07/27/98:IT LIVES (part II)! More connections on the electrical and a bit more re-routing of the heater hose and the valve exiting the water neck. The throttle linkage was run and oil was put in. Another once over to make sure I'd not forgotten anything and I poured some gas into the carb throat. A few cranks, and it was fired (for a moment). I had forgotten to seal the vacuum that runs the wipers from the fuel pump, and the vacuum advance on the carb. attached the proper hoses and all was purring smoothly. I had an oil pressure reading of 20 psi at idle and 50 at higher RPMs (I just wish my guage would reflect the change in pressure on the dash). All that needs to be done now (I'm jinxing myself with that line) is to cut the firewall for the clutch linkage and I can get it inspected!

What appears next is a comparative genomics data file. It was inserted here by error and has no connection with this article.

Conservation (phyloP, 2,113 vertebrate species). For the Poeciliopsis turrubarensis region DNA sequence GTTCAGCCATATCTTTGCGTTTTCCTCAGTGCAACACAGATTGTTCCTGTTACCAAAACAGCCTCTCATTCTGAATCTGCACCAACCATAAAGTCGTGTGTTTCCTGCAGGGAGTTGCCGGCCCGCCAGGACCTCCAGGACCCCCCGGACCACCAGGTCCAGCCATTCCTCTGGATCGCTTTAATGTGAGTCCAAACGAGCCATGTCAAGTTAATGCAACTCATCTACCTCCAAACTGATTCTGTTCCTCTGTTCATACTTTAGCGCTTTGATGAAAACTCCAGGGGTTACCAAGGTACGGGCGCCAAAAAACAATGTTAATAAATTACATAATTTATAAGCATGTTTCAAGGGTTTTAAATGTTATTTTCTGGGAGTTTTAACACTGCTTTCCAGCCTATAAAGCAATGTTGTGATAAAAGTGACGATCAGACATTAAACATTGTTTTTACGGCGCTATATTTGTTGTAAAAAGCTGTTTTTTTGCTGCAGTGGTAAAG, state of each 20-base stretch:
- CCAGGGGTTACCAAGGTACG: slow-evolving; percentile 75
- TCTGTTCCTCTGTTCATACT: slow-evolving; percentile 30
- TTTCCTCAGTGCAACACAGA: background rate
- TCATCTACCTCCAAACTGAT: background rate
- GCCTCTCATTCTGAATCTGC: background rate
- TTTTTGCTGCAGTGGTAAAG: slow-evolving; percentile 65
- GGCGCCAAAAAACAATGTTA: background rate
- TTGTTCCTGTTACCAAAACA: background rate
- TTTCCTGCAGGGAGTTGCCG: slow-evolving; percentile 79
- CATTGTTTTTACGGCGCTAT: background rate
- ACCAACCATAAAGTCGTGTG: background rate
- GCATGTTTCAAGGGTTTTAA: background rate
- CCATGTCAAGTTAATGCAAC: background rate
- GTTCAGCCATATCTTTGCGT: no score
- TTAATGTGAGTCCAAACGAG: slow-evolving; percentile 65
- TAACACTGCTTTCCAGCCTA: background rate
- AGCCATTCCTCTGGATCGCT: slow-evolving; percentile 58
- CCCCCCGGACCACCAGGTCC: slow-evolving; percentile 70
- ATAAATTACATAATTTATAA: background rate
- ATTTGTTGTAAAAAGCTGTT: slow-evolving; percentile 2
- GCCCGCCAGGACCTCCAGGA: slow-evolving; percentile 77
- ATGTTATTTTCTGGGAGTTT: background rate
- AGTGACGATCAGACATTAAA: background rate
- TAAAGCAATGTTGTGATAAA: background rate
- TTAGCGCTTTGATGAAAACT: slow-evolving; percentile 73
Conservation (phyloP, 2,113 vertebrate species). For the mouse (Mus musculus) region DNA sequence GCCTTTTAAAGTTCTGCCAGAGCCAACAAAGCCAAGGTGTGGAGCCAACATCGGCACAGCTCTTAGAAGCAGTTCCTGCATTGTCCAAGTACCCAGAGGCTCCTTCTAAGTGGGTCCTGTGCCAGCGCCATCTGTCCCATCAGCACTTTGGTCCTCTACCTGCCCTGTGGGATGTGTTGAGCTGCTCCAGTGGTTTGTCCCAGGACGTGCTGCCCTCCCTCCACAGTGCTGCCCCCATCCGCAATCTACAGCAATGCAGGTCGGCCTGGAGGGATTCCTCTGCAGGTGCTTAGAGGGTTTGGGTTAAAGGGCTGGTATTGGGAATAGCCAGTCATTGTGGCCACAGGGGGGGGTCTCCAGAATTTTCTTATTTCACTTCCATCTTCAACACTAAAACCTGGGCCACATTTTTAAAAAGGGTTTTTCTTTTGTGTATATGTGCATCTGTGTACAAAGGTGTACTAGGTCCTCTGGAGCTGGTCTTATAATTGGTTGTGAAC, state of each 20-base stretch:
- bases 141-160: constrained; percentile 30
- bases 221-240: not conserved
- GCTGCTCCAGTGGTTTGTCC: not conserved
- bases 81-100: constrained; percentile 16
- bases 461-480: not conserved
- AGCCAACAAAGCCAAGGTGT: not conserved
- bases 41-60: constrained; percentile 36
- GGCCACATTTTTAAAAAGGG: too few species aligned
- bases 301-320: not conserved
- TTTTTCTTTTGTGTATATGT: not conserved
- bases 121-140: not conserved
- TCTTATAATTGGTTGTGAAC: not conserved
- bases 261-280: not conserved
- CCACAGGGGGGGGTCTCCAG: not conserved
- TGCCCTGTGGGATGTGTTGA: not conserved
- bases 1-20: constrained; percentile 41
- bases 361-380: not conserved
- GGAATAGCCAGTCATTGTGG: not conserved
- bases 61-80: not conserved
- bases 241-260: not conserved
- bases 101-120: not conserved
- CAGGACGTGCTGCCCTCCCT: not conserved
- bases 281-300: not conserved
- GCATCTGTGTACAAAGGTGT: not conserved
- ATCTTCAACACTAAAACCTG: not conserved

07/26/98:Back from vacation. I put the carb on and hooked up the fuel lines. I also ran the vacuum lines so that the routing was out of the way and looked more neat in the engine bay. The '68's radiator and the shroud from the '70 went into place and the assorted water hoses were reattached. The alternator went on, but the 196 belt was a tad longer than the one I'd purchased for the 152. New belt, no problem. I hooked up most of the wiring before the darkness set in and the mosquitoes came out in force.